First NEET, now NET: Who will compensate students and fix responsibility?

11 lakh aspirants had registered for the UGC-NET; 24 lakh took the NEET exam. Now the fates of all these candidates hang in the balance. How can the state make it up to them?

Students in Bhopal protest over alleged irregularities in NEET 2024 results (photo: PTI)
Students in Bhopal protest over alleged irregularities in NEET 2024 results (photo: PTI)

AJ Prabal

Over 81 per cent of the 11.21 lakh registered candidates appeared for the UGC-NET exams on Tuesday, 18 June, in over 317 cities.

On 19 June, the ministry of education tersely informed the public that the examination had been compromised and was being scrapped. Another examination would be held at a future date, it added vaguely.

The candidates had travelled long distances, sometimes several hundred kilometres, and had to arrange to stay in hotels to reach the centres on time and take the examination. With the exams cancelled for no fault of theirs, shouldn’t they be compensated?

This is a question that is gaining ground, especially against the backdrop of the NEET eligibility test for admission in medical colleges being also embroiled in a court case on similar grounds.

Both the examinations are conducted by the National Testing Authority (NTA).

“Going to give these exams in the scorching summer with the heat wave taking its toll,” exclaimed a candidate, “is like braving a war for us and yet we are treated worse than cattle…"

"The staff at the centres are rude, incompetent and insensitive. The agency is corrupt. What are we supposed to do?” she exclaimed in frustration.

One of the parents of a candidate was sceptical of the whole palaver, noting that the NET examination was offline and ‘paper-based’, and yet the ministry of education claimed that it had been tipped off by the cyber crime cell in the home ministry that the test was compromised. “If the papers were ‘paper-based,” he wondered aloud, “how could the cyber crime centre get inputs and what are they?”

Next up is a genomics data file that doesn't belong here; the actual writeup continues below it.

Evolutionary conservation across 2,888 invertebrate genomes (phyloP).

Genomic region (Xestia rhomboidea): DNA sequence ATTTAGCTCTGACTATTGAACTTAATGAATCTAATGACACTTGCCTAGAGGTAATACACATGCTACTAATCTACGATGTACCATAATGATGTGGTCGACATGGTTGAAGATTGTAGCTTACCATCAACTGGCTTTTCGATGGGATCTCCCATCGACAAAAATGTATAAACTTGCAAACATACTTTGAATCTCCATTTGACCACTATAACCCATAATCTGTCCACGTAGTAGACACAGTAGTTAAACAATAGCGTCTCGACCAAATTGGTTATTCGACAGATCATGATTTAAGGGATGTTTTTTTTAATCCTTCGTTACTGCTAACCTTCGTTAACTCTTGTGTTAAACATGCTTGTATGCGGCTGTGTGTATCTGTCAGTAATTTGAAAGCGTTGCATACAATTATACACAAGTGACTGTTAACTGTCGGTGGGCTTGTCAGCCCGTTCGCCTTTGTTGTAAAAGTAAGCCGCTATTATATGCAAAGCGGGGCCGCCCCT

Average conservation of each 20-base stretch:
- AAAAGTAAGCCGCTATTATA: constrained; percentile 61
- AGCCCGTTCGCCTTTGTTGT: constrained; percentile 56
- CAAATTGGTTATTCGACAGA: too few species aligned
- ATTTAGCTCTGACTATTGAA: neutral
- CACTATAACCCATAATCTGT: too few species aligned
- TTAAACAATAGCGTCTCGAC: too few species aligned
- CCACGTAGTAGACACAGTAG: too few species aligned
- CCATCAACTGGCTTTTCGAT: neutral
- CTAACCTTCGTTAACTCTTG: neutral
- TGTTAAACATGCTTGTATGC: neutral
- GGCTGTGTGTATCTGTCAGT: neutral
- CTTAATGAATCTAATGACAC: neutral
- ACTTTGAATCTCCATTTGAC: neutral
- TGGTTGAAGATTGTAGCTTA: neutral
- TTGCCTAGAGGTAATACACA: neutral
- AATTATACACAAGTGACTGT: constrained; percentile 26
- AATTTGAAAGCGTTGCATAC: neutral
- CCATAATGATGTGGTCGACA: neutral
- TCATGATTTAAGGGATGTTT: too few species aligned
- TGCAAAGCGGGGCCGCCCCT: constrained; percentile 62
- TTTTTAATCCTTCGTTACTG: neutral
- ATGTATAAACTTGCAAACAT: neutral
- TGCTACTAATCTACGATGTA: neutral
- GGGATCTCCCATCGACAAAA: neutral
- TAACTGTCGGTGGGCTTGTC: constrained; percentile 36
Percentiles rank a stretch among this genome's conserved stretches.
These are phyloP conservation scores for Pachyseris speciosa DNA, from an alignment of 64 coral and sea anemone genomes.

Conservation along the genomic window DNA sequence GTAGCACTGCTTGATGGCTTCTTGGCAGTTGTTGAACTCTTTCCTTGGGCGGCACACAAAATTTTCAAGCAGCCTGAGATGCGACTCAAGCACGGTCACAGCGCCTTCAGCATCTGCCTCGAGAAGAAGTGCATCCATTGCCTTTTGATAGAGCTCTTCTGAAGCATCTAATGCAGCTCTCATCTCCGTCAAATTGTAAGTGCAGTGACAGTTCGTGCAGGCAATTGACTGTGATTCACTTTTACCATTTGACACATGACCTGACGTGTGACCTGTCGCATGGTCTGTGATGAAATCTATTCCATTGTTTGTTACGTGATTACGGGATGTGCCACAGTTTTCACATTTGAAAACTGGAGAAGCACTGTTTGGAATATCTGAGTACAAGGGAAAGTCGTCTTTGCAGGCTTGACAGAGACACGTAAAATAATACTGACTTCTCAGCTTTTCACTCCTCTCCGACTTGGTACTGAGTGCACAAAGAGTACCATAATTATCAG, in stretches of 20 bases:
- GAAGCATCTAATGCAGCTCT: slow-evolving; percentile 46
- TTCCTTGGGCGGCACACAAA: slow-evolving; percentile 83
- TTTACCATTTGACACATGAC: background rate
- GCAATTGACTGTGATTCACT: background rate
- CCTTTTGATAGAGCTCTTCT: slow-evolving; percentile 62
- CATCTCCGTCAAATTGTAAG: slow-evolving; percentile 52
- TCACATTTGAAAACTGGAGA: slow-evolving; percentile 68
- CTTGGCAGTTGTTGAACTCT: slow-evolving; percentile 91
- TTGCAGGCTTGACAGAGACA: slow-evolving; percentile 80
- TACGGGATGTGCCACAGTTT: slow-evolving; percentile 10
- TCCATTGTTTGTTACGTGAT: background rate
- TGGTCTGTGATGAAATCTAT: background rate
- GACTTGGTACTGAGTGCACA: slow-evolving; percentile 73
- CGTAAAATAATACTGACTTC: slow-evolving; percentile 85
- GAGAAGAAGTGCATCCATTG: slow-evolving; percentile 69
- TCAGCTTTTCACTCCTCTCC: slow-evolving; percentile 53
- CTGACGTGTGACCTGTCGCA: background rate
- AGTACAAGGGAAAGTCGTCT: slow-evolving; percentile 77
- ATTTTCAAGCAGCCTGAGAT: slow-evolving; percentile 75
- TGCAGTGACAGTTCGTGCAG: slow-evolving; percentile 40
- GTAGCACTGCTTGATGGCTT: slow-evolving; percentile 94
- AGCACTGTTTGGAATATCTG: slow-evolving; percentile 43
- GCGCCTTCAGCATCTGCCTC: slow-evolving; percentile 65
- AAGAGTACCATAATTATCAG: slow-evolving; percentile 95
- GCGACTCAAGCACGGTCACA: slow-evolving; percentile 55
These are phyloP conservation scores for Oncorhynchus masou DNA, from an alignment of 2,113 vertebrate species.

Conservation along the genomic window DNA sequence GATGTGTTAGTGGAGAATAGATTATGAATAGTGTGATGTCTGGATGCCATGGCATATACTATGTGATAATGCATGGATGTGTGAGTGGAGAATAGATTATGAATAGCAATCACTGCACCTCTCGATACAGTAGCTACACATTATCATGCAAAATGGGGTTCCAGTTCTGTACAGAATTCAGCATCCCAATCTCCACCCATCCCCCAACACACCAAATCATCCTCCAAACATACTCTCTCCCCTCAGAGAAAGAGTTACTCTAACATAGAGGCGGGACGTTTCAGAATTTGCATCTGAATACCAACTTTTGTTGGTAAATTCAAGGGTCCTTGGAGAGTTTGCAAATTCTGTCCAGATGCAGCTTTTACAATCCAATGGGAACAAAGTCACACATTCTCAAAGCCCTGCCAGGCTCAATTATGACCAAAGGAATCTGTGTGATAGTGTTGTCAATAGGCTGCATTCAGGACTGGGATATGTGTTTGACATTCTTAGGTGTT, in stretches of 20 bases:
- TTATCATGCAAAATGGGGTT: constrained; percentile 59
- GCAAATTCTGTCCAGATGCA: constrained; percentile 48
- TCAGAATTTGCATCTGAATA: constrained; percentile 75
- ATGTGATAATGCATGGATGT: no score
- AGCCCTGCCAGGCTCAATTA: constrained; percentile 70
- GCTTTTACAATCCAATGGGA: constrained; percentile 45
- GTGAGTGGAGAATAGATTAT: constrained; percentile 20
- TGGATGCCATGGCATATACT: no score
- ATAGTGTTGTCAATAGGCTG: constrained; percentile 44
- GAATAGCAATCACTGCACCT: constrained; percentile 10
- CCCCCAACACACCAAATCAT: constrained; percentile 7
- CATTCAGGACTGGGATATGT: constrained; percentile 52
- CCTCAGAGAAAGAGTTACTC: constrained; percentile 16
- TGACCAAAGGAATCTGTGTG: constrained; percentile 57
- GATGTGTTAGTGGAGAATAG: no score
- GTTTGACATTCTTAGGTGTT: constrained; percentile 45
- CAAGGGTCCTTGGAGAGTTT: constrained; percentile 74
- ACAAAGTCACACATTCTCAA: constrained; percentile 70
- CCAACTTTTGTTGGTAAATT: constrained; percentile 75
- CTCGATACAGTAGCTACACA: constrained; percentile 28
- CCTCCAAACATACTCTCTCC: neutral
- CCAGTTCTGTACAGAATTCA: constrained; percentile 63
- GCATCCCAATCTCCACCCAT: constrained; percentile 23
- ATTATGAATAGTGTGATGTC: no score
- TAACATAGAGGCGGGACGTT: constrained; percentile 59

Then there was the small matter of the content of the examinations.

John Brittas, a CPI(M) MP, pointed his finger directly at the NTA and demanded for the rationale of asking ‘Theatre students’ the exact date of the consecration of the Ram Temple in Ayodhya, how Hanuman is described in the Ramayana and about sundry shlokas in the Mahabharata in the NET examination.

Another demand which is also gaining currency is that the tests should be decentralised and left to the states. A centralised, nationwide test conducted by a single authority for such a large population and a variety of languages is clearly proving to be a tall order for the NTA.

It has even been suggested as a compromise that states be given the freedom to conduct their own tests or allow students to go for the NTA-conducted tests.

Even as the utility and competence of the NTA is being increasingly questioned, nobody has taken responsibility so far. The government is clearly reluctant to take action and identify the people who may be responsible for the mess.

A credible and independent audit of the NTA may help with course correction, but once again, that is not something this government appears to be keen on.

RJD spokesperson Priyanka Bharati on Wednesday evening (19 June) made the pertinent point in a TV debate that when her party was in power for 17 months from 2022, the Bihar government had successfully conducted tests that led to the appointment of 3 lakh teachers.

There was not a whiff of scandal and no allegation of question paper leaks, such as have been endemic in the neighbouring state of Uttar Pradesh and several others, where recruitment examinations have routinely suffered from ‘leaks’.

Now, even as students and candidates hold protests on Thursday, 20 June, outside the offices of the UGC, NTA and the ministry of education in New Delhi as well as Jantar Mantar, the testing authority and the education ministry are still guilty of glossing over the glitches that have occurred repeatedly in the past.

Several people wonder how NEET-PG and JEE Advanced examinations have managed to enjoy a relatively smoother history over the years, when tests conducted by the NTA keep seeing candidates directed to appear at the wrong centres, the wrong set of question papers distributed and now whole question papers leaked.

And indeed, after the latest fiasco, the bigger question is why the NEET is not also cancelled if the NET is for similar concerns.

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